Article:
In my eyes I carry the terror of being followed on a run by two men in a pickup truck. They drove by just as I was leaving my driveway and I saw them take me in as they passed. The running shorts, the tiny tank top. That wasn’t unusual because I am a woman and my body is a thing that is ogled, judged. But then I saw them again on the next street, driving slowly. And when I turned a corner, they did too. I cut through a churchyard into another neighborhood and my pulse was way up but they were gone and I felt smart — until I eventually jogged back home, and then every nerve ending in my body erupted. They had backed into the next-door neighbor’s driveway, which sat just behind our house.
What were they waiting for?
I had left the garage door up. I hit the button and it closed at a snail’s pace. I locked my sweaty, shaking body inside and then in a fresh panic strained to remember whether I had seen both men in the truck. I called my boyfriend at work. This was before cell phones. He told me to get a kitchen knife and go into the bathroom and lock the door, then he hung up and called the police. I remember chastising myself. Stupid garage door. Stupid tank top. The police came in minutes, my boyfriend right behind them. The men tried to pull out of the driveway as the cruiser pulled in; they were stopped and questioned. They said they were waiting for the homeowners, whom they couldn’t name.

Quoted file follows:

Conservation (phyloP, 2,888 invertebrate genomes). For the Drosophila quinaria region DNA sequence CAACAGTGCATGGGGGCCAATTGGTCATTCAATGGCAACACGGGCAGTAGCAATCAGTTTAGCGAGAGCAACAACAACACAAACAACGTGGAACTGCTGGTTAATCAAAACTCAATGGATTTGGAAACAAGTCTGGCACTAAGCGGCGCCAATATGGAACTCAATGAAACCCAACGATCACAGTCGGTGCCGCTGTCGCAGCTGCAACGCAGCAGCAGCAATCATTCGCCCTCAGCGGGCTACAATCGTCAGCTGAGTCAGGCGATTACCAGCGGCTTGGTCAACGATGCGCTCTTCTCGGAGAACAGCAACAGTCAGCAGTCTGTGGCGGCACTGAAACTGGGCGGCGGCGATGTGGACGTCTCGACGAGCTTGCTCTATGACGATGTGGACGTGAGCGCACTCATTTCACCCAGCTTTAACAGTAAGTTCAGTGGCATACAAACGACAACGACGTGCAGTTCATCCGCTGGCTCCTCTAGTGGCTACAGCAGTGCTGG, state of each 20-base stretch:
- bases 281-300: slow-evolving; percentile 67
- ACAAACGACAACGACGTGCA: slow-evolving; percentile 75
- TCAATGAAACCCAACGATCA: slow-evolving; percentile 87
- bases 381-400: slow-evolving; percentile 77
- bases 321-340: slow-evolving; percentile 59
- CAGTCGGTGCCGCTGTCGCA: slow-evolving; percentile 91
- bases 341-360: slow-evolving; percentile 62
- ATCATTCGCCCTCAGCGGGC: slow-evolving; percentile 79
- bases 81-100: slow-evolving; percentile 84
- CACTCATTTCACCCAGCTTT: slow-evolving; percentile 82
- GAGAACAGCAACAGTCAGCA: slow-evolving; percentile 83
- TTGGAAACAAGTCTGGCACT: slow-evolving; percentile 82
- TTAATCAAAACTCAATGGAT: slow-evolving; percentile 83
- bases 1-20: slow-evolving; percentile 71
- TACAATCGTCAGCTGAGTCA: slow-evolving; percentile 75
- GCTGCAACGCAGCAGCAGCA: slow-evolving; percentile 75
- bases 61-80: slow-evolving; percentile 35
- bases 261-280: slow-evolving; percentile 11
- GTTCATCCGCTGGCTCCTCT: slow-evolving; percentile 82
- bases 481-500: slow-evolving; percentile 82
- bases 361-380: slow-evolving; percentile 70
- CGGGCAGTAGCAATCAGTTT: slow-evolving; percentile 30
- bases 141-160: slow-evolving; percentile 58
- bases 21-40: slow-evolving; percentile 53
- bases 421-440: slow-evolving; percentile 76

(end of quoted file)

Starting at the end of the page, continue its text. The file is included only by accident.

In my eyes I carry the terror of knowing I can be watched, followed, caught. In my nerve endings I carry the feeling of being prey.
In my stomach I carry the trauma of being molested when I was a little girl. I do not remember what day it was or exactly how old I was. Five, maybe? Six? I didn’t know then that he was a longtime child abuser who had destroyed other girls before me. I remember the sound he made as he tickled me, and what that turned into. I remember staring at the sliver of light coming through the crack in the doorway to the spare bedroom where I lay, wondering why no one was coming in to check on me.